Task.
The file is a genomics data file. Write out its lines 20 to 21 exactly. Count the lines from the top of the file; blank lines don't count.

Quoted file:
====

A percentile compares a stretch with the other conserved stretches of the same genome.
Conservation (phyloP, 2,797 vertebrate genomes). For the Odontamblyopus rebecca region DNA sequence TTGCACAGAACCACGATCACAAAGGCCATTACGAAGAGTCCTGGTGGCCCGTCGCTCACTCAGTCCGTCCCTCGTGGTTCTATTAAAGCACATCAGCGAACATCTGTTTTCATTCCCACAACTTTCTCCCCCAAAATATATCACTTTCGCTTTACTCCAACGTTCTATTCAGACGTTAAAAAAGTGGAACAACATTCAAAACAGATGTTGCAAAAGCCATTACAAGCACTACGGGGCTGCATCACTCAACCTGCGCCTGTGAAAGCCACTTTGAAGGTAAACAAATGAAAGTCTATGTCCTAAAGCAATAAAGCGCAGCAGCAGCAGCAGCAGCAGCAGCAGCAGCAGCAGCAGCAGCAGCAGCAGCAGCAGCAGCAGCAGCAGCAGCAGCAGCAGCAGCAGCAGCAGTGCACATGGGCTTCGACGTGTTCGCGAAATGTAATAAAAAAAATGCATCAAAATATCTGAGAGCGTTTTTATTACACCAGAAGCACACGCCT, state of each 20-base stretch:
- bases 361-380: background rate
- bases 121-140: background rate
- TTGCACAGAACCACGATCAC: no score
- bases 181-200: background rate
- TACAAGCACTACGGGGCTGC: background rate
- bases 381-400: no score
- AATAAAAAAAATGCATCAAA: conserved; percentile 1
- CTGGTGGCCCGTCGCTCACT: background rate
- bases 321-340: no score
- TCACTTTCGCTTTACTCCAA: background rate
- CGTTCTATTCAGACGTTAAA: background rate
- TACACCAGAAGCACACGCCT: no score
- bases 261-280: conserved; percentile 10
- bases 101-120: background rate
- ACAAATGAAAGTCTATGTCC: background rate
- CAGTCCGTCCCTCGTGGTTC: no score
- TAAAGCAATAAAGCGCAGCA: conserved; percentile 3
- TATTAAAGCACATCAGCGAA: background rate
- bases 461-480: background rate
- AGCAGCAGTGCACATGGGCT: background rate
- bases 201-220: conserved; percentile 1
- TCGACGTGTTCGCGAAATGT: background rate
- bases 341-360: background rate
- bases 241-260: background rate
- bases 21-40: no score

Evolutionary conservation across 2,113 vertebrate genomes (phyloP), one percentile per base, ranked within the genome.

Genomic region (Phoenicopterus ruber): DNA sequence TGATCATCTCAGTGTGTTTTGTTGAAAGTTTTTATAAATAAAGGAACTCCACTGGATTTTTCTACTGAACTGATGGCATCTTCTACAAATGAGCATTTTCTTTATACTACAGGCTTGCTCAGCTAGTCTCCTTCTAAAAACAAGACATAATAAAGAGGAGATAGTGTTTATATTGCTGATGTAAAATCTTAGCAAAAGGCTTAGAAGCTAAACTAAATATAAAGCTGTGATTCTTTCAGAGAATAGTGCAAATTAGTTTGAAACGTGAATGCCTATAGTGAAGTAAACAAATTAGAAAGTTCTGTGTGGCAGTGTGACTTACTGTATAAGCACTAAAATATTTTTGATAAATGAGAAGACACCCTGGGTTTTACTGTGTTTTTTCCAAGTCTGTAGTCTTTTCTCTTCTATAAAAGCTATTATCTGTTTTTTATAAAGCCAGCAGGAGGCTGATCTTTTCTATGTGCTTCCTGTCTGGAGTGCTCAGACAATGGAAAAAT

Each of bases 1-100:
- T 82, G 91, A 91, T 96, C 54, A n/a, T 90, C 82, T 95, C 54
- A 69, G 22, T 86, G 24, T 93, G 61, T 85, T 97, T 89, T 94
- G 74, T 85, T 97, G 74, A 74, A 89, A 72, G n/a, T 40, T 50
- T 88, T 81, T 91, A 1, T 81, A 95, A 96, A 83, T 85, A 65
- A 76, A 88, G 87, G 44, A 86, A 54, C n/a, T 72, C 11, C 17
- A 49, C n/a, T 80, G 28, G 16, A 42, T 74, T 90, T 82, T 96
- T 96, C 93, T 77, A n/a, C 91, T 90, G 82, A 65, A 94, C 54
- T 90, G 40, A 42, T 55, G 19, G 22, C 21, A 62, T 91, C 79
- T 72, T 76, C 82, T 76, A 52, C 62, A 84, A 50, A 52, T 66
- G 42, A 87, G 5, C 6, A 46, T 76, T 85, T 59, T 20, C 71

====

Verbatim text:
- TATTAAAGCACATCAGCGAA: background rate
- bases 461-480: background rate